• Provide written materials in large type and Braille
  • Make sure there are accessible and gender-neutral bathrooms nearby
  • Provide seating (folding chairs work–check weight limits on these)
  • Ban fragrances from the space
  • Designate an accessibility point person for disabled protestors to seek guidance from
  • Allow disabled protestors to set the pace if you are marching
  • If marching, describe the route verbally and with ASL translation before you begin
  • Use megaphones or other speech-amplifying devices to communicate instructions
  • Allow disabled folks and elders to drive cars along the route with marchers

Car caravans and other mobile protests are probably the safest form of in-person protest, and one of the more accessible ones. I attended one over the summer; it was necessary catharsis for me as a queer disabled Black person heartbroken over the death of their kin. But when I was a teenager and emerging adult, caravans wouldn’t have been accessible to me if I had to be a driver — I couldn’t drive due to the heavy medication I was on.

What can I do to fight back if the only things that are accessible to me are my bed and a phone or laptop? 

For registered voters, city council meetings for many municipalities have moved online, so it’s a lot easier to let our local representatives know how we feel. Find out when your city’s next meeting is and what the procedure is for making a public comment. Prepare a short statement, for example, demanding that your local police department be defunded or supporting a rent moratorium during the pandemic, and read it when the time comes.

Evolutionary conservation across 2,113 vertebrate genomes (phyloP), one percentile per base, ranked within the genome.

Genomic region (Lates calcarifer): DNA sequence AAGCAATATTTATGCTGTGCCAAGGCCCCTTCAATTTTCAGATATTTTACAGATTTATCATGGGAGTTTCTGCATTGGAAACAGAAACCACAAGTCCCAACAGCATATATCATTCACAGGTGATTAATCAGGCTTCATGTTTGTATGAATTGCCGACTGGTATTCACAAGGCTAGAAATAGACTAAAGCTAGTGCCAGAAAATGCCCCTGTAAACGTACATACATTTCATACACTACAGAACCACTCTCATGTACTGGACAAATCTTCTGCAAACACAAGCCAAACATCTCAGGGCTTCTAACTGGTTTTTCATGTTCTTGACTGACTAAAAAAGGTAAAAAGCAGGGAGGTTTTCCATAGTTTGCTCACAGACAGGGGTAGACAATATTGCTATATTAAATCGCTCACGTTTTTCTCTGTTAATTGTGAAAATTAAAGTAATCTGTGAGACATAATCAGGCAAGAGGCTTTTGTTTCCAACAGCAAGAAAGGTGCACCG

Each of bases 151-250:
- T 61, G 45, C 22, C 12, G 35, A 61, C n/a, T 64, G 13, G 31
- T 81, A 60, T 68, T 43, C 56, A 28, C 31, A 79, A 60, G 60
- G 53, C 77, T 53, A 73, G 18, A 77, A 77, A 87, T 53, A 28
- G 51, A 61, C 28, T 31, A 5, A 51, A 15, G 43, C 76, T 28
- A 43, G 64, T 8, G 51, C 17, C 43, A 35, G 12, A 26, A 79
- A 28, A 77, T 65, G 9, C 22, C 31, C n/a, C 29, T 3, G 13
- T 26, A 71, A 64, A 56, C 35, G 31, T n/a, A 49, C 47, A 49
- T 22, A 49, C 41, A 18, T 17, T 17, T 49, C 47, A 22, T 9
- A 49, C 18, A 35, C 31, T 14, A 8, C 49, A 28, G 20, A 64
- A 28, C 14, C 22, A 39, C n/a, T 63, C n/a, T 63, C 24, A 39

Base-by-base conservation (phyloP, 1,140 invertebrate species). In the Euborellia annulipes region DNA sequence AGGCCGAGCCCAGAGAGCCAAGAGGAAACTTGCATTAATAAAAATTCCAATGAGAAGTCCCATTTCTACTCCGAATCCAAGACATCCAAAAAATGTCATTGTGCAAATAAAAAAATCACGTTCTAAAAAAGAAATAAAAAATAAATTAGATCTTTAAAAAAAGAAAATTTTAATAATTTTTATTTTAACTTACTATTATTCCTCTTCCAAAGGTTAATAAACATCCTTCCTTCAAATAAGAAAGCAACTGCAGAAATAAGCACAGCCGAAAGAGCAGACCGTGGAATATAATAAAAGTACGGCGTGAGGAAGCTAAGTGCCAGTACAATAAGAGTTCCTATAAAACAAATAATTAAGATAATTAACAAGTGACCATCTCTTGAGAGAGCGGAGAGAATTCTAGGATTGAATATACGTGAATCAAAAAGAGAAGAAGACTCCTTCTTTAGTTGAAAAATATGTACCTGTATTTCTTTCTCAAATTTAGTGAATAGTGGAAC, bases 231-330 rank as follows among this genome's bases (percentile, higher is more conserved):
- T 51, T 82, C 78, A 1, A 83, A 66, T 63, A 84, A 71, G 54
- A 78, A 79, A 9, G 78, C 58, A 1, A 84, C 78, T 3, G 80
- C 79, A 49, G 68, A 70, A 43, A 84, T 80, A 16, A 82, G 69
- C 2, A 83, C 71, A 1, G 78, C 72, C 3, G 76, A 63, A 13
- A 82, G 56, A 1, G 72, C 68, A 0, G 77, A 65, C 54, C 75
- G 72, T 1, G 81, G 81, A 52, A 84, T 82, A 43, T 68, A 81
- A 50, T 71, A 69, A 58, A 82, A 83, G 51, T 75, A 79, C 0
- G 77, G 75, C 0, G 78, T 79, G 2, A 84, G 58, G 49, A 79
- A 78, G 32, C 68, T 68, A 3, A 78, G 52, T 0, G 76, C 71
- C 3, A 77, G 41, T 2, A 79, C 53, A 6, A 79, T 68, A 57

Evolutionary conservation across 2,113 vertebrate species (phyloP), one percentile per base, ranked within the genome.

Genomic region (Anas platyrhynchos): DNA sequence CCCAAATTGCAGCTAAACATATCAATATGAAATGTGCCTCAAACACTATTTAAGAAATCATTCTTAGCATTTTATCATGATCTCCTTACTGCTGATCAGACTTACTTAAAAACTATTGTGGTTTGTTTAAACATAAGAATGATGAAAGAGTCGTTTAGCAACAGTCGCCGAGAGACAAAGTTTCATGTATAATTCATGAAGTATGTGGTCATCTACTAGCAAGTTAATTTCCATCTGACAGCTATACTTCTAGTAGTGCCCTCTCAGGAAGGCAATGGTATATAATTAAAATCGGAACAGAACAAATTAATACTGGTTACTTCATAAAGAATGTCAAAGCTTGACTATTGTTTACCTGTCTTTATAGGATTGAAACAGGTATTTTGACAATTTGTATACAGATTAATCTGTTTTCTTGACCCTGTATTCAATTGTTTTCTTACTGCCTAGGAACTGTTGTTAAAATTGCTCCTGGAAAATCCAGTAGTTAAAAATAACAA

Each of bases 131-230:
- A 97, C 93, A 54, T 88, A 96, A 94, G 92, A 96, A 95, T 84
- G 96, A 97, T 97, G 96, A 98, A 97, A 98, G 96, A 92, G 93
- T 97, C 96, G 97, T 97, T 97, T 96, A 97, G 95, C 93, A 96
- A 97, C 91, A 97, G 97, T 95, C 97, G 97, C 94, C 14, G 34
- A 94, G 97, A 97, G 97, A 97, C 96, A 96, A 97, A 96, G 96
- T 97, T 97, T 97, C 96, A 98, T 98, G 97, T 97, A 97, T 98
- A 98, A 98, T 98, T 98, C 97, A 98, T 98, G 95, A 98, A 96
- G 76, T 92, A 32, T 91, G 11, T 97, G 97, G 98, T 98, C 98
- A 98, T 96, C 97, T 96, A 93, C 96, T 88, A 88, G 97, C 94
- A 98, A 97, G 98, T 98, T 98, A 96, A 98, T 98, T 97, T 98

Everyone can follow abolitionist organizations on Twitter like Survived and Punished. They and other organizations amplify phone banking actions and phone protests against correctional facilities and police precincts. While you’re on Twitter, you can follow hashtags like #FreeThemAll, #BlackLivesMatter, and #CareForBlackWomen. And if you’re following that last hashtag and you have some extra cash, you can engage in some mutual aid.


What’s Mutual Aid? Mutual aid is what anarchists and other radicals call it when we claim responsibility for the material, spiritual, and political well-being of our community and its members. The system isn’t built for us, so we have to figure out how to take care of ourselves while we organize to bring it down. When we engage in mutual aid, we pool our time, money, knowledge, living space, skills, energy, or other resources, so that everyone can get their needs met.